Four-stroke combustion engines are amazing works of engineer- ing. The level of precision, quality
of parts, and special treatments have
significantly improved during the past
20 years. We are able to put our vehicles
through more abuse: higher rpm, greater
heat, increased loads and leaner fuel
mixtures, while achieving amazing performance. In this way, I’m glad EPA has
pushed the OEMs to be cleaner on emissions. It has forced the manufacturers to
tighten tolerances, use better materials
and improve efficiencies to maintain
compliance. As good as they are, they are
not bulletproof and will eventually wear.
Over time, our valve trains may need
adjusting or replacement.
All valves open and close once every
two rotations of the crank. During one
crank rotation, the intake valves open and
close (PHOTO 1). During the next crank
rotation, the exhaust valves open and
close. At idle speed, our engines generally
turn about 1,200 rpm. That means during
one minute of idling, the valves open and
close 600 times. At 12,000 rpm an engine
opens and closes the valves 6,000 times
per minute or 100 times per second. With
such a narrow window, timing is crucial.
Four-stroke engines use a camshaft
(cam) to transfer rotational movement
from the crank, to up-and-down movement for the valves. Intake valves control
air/fuel charge moving into the cylinder.
Exhaust valves open to expel spent
gasses from the cylinder. If the cam
timing is just a little off, performance
will be affected. It could cause a stumble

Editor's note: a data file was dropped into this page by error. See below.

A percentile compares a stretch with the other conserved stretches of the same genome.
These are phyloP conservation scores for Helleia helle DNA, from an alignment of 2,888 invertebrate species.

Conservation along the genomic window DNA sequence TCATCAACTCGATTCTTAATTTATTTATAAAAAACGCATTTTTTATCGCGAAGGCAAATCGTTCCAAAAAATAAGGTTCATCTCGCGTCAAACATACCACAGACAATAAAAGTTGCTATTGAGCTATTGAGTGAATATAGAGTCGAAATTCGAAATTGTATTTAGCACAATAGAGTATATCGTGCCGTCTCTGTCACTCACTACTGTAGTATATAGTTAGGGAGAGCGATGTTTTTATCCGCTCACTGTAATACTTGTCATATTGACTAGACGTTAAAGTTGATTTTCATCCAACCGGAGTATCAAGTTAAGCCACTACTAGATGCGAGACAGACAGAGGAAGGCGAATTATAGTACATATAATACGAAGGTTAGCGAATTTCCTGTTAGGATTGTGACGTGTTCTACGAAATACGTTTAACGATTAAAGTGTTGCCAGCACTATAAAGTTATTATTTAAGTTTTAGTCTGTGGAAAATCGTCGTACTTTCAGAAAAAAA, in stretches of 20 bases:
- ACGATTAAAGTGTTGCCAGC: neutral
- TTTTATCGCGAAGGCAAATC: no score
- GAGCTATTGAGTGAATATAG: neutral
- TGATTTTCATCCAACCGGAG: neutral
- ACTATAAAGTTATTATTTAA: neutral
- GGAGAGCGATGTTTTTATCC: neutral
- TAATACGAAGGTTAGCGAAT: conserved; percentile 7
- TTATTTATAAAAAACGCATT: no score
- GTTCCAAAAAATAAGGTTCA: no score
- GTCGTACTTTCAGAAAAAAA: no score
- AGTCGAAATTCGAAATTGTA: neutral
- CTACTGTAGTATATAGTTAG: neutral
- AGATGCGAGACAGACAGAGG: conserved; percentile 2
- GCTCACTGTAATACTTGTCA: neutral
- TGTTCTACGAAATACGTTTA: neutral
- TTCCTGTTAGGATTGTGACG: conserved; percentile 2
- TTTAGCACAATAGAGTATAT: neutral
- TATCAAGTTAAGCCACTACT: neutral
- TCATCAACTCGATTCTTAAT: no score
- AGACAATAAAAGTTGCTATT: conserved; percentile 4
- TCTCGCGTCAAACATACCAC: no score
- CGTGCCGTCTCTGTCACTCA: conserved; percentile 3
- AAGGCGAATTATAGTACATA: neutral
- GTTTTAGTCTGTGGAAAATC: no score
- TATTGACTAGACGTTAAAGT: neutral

off idle, more fuel consumption or loss
of power. If the timing is way off, it can
cause a piston to collide with the valves,
causing catastrophic damage.
Valve clearance inspections check the
gap between valve-actuating parts. To
perform the clearance check, the crank
needs to be rotated to Top Dead Center of
Compression ( TDCC) (PHOTO 2) on each
cylinder checked. This is usually done
through an access hole with timing marks
aligned between the rotor and case. With
the engine cold, the technician will use
feeler gauges to check the gap (PHOTO 3).
Clearance is required to allow for heat ex-
pansion. As the engine warms up, the gap
is reduced. The gap also affects timing of
the valves. If the gap is too large, the valves
will open later. If the gap is too small, the
valves will open sooner. The designed
gap is just a few thousandths of an inch
or hundredths of a millimeter. To put this
into perspective, it’s about the thickness
of standard copier paper, or a couple of
human hairs in width.
As components wear, some will cause
the clearance to increase and others
will cause a decrease. In most cases,
the largest contributor to clearance
will be the valves and seats. After the
valves are opened, a spring or rocker
arm forces the valve closed very quickly.
When this occurs, the face of the valve is
hammered into the seat of the cylinder
Valve performance is vital to maintaining a
smooth-running engine and saving you money.
Here’s what you need to know about the process.
> text and photos
by Kevin O’Shaughnessy
36 MCN I For Enthusiasts MCNEWS.COM
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